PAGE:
Commands can set the brush or modify the filter or paint options. When at the interactive tiletypes> prompt, the command run (or hitting enter on an empty line) will apply the current filter and paint specification with the current brush at the current cursor position. The command quit will exit.

Brush commands

p, point

Use the point brush.

r, range <width> <height> [<depth>]

Use the range brush with the specified width, height, and depth. If not specified, depth is 1, meaning just the current z-level. The range starts at the position of the cursor and goes to the east, south and up (towards the sky).


Use the block brush, which includes all tiles in the 16x16 block that includes the cursor.


Use the column brush, which ranges from the current cursor position to the first solid tile above it. This is useful for filling the empty space in a cavern.

Filter and paint commands

The general forms for modifying the filter or paint specification are:

f, filter <options>

Modify the filter.

p, paint <options>

Modify the paint specification.

The options identify the property of the tile and the value of that property:


Reset to default (no filter/paint).

s, sh, shape <shape>

Tile shape information. Run :lua @df.tiletype_shape to see valid shapes, or use a shape of any to clear the current setting.

m, mat, material <material>

Tile material information. Run :lua @df.tiletype_material to see valid materials, or use a material of any to clear the current setting.

sp, special <special>

Tile special information. Run :lua @df.tiletype_special to see valid special values, or use a special value of any to clear the current setting.

v, var, variant <variant>

Tile variant information. Run :lua @df.tiletype_variant to see valid variant values, or use a variant value of any to clear the current setting.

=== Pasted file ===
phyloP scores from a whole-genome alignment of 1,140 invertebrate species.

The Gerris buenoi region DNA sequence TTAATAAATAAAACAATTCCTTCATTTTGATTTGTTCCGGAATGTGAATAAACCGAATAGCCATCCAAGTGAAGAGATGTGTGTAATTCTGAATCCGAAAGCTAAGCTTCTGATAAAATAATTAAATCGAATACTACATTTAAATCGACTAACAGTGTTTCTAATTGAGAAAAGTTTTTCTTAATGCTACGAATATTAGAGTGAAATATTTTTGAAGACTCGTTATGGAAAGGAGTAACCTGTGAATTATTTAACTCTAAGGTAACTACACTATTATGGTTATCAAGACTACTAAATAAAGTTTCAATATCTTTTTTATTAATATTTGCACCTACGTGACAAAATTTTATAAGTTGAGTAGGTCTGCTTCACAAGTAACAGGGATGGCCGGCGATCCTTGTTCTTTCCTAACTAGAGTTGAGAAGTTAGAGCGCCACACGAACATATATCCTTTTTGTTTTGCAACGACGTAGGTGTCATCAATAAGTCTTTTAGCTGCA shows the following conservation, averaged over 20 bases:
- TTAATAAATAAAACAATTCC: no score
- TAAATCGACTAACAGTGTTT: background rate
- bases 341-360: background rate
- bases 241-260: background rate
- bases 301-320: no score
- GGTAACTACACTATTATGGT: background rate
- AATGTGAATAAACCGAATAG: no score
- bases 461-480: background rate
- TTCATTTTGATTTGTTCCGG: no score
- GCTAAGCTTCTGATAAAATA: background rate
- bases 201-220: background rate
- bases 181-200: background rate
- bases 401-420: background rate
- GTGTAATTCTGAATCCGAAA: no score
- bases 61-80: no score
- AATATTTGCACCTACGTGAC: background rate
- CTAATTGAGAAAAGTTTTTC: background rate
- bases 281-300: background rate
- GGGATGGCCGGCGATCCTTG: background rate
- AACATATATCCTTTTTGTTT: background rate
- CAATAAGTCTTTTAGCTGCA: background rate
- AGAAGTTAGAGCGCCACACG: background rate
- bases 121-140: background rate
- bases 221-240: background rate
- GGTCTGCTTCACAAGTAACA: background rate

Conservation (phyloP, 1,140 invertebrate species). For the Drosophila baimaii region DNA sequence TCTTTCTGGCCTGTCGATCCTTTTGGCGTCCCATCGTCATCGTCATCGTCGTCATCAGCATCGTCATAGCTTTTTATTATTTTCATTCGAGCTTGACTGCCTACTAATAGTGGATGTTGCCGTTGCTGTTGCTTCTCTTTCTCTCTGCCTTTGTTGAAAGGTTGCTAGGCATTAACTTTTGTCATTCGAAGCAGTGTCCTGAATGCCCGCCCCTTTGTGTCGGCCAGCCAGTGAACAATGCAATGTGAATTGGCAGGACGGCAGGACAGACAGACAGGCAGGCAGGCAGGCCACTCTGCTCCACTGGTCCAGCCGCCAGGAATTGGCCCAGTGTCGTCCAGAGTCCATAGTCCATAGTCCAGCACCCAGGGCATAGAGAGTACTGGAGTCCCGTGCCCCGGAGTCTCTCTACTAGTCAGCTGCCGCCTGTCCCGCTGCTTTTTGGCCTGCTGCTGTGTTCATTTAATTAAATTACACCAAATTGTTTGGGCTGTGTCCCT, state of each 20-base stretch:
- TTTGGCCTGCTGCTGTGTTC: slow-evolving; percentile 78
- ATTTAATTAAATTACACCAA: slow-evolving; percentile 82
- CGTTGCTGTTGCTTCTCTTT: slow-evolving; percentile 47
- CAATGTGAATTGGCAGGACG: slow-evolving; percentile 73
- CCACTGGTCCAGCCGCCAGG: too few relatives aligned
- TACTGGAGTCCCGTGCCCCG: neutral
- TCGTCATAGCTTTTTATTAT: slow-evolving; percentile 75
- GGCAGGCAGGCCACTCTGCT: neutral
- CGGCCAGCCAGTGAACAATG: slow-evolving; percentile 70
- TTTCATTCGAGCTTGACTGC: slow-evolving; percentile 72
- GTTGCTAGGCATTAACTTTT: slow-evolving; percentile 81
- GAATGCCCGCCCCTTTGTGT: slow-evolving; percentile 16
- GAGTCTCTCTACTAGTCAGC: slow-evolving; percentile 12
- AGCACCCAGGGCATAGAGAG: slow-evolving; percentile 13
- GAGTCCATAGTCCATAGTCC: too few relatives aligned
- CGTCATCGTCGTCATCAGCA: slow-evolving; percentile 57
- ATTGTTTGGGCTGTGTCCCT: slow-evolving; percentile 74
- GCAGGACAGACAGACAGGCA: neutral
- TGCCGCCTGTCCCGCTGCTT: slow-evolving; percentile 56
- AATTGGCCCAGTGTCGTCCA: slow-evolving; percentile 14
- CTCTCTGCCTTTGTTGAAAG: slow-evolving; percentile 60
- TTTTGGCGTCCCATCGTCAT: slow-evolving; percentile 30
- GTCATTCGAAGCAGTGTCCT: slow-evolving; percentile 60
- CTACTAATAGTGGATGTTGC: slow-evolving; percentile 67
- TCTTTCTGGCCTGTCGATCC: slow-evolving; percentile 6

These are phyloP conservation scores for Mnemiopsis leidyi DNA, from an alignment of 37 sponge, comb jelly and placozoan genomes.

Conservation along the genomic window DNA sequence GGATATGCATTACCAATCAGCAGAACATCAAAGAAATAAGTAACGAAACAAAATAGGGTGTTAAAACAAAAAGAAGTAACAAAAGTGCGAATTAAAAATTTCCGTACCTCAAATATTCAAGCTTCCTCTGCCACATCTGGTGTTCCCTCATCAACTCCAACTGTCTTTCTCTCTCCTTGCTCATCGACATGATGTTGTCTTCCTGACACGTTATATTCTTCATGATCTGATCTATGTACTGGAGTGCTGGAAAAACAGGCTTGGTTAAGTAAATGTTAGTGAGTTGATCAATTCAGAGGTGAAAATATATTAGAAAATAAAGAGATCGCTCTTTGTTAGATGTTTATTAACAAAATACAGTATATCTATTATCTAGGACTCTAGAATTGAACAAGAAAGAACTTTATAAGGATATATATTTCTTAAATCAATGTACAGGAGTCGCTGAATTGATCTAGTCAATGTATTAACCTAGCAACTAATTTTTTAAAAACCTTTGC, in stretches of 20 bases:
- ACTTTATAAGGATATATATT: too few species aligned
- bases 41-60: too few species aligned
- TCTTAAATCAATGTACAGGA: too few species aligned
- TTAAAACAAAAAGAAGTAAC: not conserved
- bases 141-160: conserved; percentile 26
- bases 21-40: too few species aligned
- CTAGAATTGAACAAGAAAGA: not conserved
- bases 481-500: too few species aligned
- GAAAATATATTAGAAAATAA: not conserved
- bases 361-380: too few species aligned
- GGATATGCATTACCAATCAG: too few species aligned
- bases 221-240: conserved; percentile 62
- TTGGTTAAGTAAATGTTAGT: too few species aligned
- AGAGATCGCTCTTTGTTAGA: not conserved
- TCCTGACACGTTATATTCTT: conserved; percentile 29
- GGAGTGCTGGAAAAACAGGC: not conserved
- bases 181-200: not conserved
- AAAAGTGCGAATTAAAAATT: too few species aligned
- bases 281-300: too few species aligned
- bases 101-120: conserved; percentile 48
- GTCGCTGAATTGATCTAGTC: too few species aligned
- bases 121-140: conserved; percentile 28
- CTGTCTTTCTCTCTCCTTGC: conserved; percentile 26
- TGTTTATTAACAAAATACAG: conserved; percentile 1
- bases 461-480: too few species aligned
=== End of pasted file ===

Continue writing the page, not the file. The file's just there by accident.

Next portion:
a, all [<shape>] [<material>] [<special>] [<variant>]

Set values for any or all of shape, material, special, and/or variant, in any order.

d, designated 0|1

Only useful for the filter, since you can’t “paint” designations.

h, hidden 0|1

Whether a tile is hidden. A value of 0 means “revealed”.

l, light 0|1

Whether a tile is marked as “Light”. A value of 0 means “dark”.

st, subterranean 0|1

Whether a tile is marked as “Subterranean”.

sv, skyview 0|1

Whether a tile is marked as “Outside”. A value of 0 means “inside”.

aqua, aquifer 0|1

Whether a tile is marked as an aquifer.

stone <stone type>

Set a particular type of stone, creating veins as required. To see a list of valid stone types, run: :lua for _,mat in ipairs(df.global.world.raws.inorganics) do if mat.material.flags.IS_STONE and not mat.material.flags.NO_STONE_STOCKPILE then print(mat.id) end end Note that this command paints under ice and constructions, instead of overwriting them. Also note that specifying a specific stone will cancel out anything you have specified for material, and vice-versa.

veintype <vein type>

Set a particular vein type for the stone option to take advantage of the different boulder drop rates. To see valid vein types, run :lua @df.inclusion_type, or use vein type CLUSTER to reset to the default.